BRONTE PROJECT//Agnes Grey- Anne Bronte

Agnes Grey (June):  Poor Anne. Not even rated by her sister (Charlotte presented her as a bit of a wet lettuce in her introduction to the re-issue of her sisters’ novels; Agnes Grey didn’t even get a mention), she’s been relegated to being the forgotten sister. Her novels don’t have the astonishing power of Wuthering Heights, or the gutsiness of Jane Eyre, but they do have a special pull all of their own.

AnneBronte

Of all the sisters, I think you ‘see’ more of Anne as she was in her everyday life in her writing. The only one of the Bronte children to successfully hold down a long-term job, this is demonstrated through the realism of her work. Agnes Grey tells the story of a long-suffering governess and bears remarkable similarities to what we know about Anne’s own work as a governess. She may have gone down in history as the quietest Bronte, but I’d argue she was the Bronte with the sharpest observational skills.

Agnes herself is quietly devout (much like her creator) and is a very likeable protagonist. A bit like Jane Eyre, she’s a bit plain and surrounded by people who are not her equal in character, but unlike Jane she falls in love with a man who is actually a DECENT HUMAN BEING.

The Bronte romantic heroes can be problematic: I’ve made my views on Rochester fairly clear (I have since been told by many people that they disagree with me. Eh.) Heathcliff is clearly a damaged man, which is sort of understandable , considering he had a really crap childhood- although we’ll talk about that when I review Wuthering Heights. But Edward Weston is overlooked. He’s a decent man, a curate who is kind to parishoners and goes out of his way to get to know Agnes. He tracks her down after she moves away, yet does not force his presence on her. He is essentially a good, kind man- he reminds me a lot of my impression of Mr Bronte. But he is never spoken of in the same breath as his more famous counterparts, probably because nice men don’t make exciting heroes. But who would choose a bigamist who chucks his wife in the attic, or someone who decides to go on a murderous rampage of revenge over the man who rescues your dog from the evil local ratcatcher? Apparently most people. Yeah, OK.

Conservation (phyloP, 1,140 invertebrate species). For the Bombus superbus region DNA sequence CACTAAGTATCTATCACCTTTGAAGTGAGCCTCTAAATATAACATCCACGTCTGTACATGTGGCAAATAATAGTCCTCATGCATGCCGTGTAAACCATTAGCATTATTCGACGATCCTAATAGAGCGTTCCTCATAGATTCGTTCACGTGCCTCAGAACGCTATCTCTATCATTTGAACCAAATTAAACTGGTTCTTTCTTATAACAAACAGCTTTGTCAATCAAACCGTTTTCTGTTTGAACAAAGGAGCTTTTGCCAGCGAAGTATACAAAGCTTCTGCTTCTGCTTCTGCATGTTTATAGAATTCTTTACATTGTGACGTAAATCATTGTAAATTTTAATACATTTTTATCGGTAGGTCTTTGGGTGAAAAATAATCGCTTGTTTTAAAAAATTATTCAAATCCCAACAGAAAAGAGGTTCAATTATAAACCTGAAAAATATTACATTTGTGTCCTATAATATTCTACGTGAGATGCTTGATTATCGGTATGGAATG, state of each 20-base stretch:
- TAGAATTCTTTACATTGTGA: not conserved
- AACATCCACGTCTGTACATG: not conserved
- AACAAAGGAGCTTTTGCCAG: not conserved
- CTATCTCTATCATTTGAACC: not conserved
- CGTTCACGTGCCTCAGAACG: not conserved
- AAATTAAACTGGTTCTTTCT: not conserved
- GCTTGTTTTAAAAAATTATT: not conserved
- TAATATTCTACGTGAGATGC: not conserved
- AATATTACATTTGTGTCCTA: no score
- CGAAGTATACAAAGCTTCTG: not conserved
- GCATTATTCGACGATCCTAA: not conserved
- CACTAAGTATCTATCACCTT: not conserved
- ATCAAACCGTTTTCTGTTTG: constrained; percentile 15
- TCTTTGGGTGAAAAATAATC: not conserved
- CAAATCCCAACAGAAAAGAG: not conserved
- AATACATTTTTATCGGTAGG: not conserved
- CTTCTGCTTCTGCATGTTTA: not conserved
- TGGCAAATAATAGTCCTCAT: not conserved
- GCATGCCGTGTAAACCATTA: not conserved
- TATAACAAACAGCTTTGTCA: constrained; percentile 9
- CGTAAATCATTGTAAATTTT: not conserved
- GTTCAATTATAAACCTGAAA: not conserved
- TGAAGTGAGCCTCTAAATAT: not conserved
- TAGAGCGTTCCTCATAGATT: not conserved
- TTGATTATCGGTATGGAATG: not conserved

ANYWAY. This is a short book and one that kept me company in a week in which I was full of cold and the weather was weirdly autumnal, despite being the start of summer, which felt strangely apt (I always think the Brontes are best enjoyed in the shorter days of the year for some reason.) I think everyone should have a go at reading Anne’s work, if only to appreciate the realism of her work. Although not as striking as the later Tenant of Wildfell Hall, it’s a good book if you want to understand the plight of lower middle class women in Victorian England.

 

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3 Comments

  1. Wonderful review! It’s a shame that, as you say, nice men don’t make exciting heroes.

    Anne will forever be my favourite Bronte. I found Tenant of Wildfell Hall really hard going to read, but very rewarding post-read. Even though Wuthering Heights will probably always be my favourite Bronte novel, it will forever be surpassed by Anne’s work in terms of message.

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  2. I loved this review! And I really love Agnes Grey; I know Weston and Agnes are hardly the traditional romantic heroes, but I think that’s why they speak to me. There’s something very subtle and beautiful about the depiction of falling in love in this book that feels realistic. One of my favorite bits is this:

    “One glance he gave, one little smile at parting. it was but for a moment, but therein I read a meaning that kindled in my heart a brighter flame of hope than had ever yet arisen.”

    The cadence of those lines are more like poetry than prose, and it really suits those quiet moments of shared understanding early on in love; when just the two of you know you share a little secret and it creates a bubble around you.

    And I like her sense of humor, in this and all that Anne wrote. She’s very serious about her beliefs, but she relieves it with recognition of the foibles and occasional idiocy of human beings. Like when Weston offers her an umbrella and she declines it, and Agnes states “I always lacked common sense when taken by surprise.” Ok, I write that out and it’s clearly not funny, but it works really well and hilariously in the book.

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